Some of the obvious political winners from Brexit are people who do not like Western Europe and what it stands for. Ironically, the United States – Europe’s greatest ally and the EU’s largest trading partner – may also end up as a beneficiary, though not if Donald Trump, the presumptive Republican nominee, wins the presidential election in November.
Britain has a population of just over 65 million people and what was, at least until Thursday, the world’s fifth-largest national economy, with annual GDP totaling nearly $3 trillion. In the context of a $75 trillion global economy, Britain’s is a relatively small, open one that relies heavily on foreign trade – annual exports are typically in the range of 28%-30% of economic activity.
That is now likely to change. The EU accounts for about half of Britain’s exports, and the prospects for continued full market access are dim. Trade in goods may be affected, but the impact on exports of services – including financial services – will be more severe. In principle, Britain could now negotiate a great deal of market access, but this would almost certainly require accepting rules made in Brussels – which is just what the British voted against. Growth in the UK will consequently be lower and for a long period of time.
The direct impact on the world economy is likely to be limited by the fact that other countries will to some extent gain from Britain’s loss. For example, the UK was until recently one of the top destinations for foreign direct investment, precisely because companies saw it as a good base from which to sell into the rest of Western Europe. The UK’s attractiveness – and the creation of good jobs that resulted from it – will now decline.
The big political loser is obviously the EU itself, which, without one-sixth of its current GDP, will fall in the economic rankings from just below the US to around – or some would say below – the level of China (measured using current exchange rates). The precise policy reaction of EU leaders is unclear; but, given the inept way the eurozone crisis has been handled since 2010, a return to more dynamic growth seems unlikely.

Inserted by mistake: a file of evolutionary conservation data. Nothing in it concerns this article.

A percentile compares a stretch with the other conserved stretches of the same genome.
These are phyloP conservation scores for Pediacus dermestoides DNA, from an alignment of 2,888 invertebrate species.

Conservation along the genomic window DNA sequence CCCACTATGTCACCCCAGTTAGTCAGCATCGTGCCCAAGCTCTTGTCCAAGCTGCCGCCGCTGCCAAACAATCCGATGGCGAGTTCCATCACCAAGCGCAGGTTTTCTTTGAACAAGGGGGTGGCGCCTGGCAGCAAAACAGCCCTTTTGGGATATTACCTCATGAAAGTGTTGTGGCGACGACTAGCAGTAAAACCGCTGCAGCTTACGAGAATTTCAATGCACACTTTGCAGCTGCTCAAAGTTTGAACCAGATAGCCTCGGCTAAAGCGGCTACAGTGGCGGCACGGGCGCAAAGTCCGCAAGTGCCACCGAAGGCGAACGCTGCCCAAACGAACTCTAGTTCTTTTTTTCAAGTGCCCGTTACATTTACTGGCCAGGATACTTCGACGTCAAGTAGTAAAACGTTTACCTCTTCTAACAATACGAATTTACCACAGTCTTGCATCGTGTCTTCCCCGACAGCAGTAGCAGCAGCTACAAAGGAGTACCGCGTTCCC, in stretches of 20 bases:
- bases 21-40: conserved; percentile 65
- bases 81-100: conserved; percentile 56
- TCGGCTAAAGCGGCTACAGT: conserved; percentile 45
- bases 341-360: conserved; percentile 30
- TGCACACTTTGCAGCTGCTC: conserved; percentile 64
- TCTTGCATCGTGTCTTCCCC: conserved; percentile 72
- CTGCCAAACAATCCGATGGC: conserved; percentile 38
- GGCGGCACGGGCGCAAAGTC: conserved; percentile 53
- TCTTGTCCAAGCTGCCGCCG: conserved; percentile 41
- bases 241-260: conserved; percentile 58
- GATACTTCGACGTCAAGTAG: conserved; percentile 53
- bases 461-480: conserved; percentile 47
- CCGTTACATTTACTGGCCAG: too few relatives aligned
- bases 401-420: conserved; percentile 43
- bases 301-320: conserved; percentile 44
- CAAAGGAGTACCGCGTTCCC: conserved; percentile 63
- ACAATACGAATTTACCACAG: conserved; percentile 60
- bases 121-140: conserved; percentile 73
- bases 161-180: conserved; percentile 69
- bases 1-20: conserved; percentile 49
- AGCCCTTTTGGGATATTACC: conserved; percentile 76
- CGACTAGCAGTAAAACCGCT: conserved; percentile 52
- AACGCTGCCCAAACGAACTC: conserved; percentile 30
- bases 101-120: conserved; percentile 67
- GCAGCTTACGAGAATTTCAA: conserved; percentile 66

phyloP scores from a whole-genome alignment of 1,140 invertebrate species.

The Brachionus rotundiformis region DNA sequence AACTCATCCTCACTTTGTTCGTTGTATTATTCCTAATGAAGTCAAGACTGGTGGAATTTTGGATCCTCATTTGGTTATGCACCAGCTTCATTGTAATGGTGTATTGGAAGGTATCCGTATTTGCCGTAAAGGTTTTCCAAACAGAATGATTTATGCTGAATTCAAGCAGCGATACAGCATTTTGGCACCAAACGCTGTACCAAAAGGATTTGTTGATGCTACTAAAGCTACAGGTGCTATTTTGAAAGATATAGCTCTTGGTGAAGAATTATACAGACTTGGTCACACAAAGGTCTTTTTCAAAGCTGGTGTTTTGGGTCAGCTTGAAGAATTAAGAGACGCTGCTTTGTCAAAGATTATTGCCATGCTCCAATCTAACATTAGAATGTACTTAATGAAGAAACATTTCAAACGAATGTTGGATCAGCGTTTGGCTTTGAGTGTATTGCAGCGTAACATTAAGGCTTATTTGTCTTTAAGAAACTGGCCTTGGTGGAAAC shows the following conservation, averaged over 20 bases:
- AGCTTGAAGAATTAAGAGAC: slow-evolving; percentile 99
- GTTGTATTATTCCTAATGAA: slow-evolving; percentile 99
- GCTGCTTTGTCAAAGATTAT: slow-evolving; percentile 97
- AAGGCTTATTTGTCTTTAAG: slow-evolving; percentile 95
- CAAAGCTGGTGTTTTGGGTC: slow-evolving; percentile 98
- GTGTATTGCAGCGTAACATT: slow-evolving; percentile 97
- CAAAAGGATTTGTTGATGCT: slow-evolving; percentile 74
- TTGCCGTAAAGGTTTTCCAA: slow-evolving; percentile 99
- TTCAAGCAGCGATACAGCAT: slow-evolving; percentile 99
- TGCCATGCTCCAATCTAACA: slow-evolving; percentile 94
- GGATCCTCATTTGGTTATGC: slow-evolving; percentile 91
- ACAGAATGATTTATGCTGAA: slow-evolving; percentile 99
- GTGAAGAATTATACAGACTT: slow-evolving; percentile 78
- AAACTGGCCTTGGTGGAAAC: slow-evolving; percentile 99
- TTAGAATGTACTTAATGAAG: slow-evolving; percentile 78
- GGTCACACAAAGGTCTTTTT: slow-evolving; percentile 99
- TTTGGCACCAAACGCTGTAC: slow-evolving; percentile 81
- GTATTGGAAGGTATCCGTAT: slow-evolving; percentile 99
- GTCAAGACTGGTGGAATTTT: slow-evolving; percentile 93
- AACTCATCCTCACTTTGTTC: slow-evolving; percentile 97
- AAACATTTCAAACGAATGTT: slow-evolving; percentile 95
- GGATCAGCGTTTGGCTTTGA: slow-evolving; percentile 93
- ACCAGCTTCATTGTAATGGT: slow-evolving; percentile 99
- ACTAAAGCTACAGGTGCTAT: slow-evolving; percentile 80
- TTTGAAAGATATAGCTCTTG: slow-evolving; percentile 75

A weaker Europe is bad for the world – and people like Vladimir Putin who hold democracy in contempt are undoubtedly smiling today. But many authoritarian regimes are funded by the export of natural resources. Slower global growth and consequently lower oil prices are not good for countries such as Putin’s Russia and Iran. And China remains an economy where growth is very much based on the export of manufactured goods to richer countries, so a slowdown in the UK and the EU does not favor the Chinese, either.
In geopolitical and economic terms, the US is potentially the biggest winner from the disintegration of the EU. The US rose to global predominance as Europeans fought one another and their empires declined. The post-1945 US role was challenged first by the Soviet Union, which, for a time, posed a real technological challenge. Today, Russia has a small – and shrinking – economy and a population in decline.
Next up was 1980s Japan, with its innovative management practices and well-run companies. Japan is much richer than Russia today, but it, too, remains mired in economic malaise and may be trapped in a perpetual downward demographic spiral.
Leaders of the EU have, in recent times, seen themselves as a rival to the US on the global stage. The question now is which parts of Europe will stick together and on what basis. Prosperity is based on people and ideas. Who can attract the most talented people, educate them and their children, and give as many individuals as possible the opportunity to work productively? The US has some serious problems, but absorbing immigrants and encouraging creativity have been among its main strengths for more than 200 years.
The UK has also been a relatively open society in recent decades, and many of its younger people would like that to continue. But older people, living outside large urban areas, have voted instead to build barriers and – to a significant extent – attempt to close off the country from the rest of the world.
The politics of the US presidential election are obviously quite different from those of the UK’s Brexit debate. But Trump is offering a strikingly similar vision to that of Nigel Farage, head of the UK Independence Party – and on Friday both of them seemed equally delighted with the outcome of the referendum.
The choice that Americans will make in November now comes into clearer focus. Will voters heed the siren song of Trump – and do great damage to the US economy and to the world by embracing a self-destructive effort to wall themselves off from the world? Or will they choose prosperity and a leading global role?
Simon Johnson is a professor at MIT’s Sloan School of Management and the co-author of White House Burning: The Founding Fathers, Our National Debt, and Why It Matters to You.
By Simon Johnson